New Zealand • Tour Travel Hotels

My last road trip to New Zealand feels like a million years in the past, even though it ended about 13 months ago, as of this writing. On one level, this is absolutely unsurprising, given that the WHO declared the coronavirus a global pandemic about a month after I left Christchurch.

New Zealand

I mention this because if you’re reading this in early 2021 and can’t wait to travel after Covid, or the distant future when the virus is nothing but a bad memory, I can personally understand why you you’ve been relaxing for some time. New Zealand.

Read on for practical tips on visiting New Zealand by car, as well as ideas on what to see along the way.

How long does it take to travel around New Zealand?

You need to be realistic about what you can see on a New Zealand road trip over a period of time. While New Zealand looks small on a map, the distances within the country are very large. Here are some examples:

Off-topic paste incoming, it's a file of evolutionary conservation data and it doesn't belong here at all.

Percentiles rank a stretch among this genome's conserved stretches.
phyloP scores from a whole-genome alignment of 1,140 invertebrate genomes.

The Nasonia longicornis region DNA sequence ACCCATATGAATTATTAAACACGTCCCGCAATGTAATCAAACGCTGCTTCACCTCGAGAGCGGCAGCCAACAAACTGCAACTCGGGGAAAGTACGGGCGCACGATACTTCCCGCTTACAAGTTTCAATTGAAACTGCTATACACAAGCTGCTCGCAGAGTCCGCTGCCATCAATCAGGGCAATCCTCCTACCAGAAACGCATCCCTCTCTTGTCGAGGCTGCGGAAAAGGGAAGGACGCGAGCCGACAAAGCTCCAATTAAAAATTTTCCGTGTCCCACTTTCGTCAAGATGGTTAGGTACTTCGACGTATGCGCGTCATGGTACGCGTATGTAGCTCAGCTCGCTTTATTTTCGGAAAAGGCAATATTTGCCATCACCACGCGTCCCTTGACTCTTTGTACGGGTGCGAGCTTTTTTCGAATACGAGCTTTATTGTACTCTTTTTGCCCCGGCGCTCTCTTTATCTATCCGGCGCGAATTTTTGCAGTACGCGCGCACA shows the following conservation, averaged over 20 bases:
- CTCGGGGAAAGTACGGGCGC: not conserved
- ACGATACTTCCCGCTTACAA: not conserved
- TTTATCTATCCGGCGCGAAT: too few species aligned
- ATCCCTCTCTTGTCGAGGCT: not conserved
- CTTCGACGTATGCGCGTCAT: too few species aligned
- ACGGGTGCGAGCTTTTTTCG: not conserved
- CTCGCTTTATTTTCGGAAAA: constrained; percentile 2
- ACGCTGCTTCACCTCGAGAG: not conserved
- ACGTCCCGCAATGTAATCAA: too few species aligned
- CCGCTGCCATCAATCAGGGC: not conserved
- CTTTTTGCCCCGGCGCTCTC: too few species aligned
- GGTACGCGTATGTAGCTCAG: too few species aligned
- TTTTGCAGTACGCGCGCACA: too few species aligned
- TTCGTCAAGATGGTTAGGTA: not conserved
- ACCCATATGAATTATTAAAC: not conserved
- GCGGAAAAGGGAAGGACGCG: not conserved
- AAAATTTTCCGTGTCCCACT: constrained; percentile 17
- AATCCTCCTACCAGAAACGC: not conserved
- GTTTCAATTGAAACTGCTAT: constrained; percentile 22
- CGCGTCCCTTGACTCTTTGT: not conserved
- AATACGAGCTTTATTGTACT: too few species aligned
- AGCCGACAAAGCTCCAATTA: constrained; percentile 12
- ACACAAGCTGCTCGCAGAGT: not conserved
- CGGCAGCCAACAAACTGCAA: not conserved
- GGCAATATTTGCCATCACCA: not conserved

• Auckland to Taupo: 275 km / 3.5 hours
  • Rotorua to New Chums Beach: 225 km / 3 hours
  • From Christchurch to Tekapo: 225 km / 3 hours
  • From Queenstown to Milford Sound: 300 km / 4 hours
  • Franz Josef in Punakaiki: 225 km / 3 hours

Another suggestion is to travel light, although you do have a vehicle and don’t necessarily need to pack up neatly every night. In fact, I actually used the trunk of my rental car as something near the apartment lockers, spreading out my clothes in such a way that they could air out (and the wrinkles could relax!), And only bring the clothes I had planned to wear. the next day in a given hotel.

Where to go on your New Zealand road trip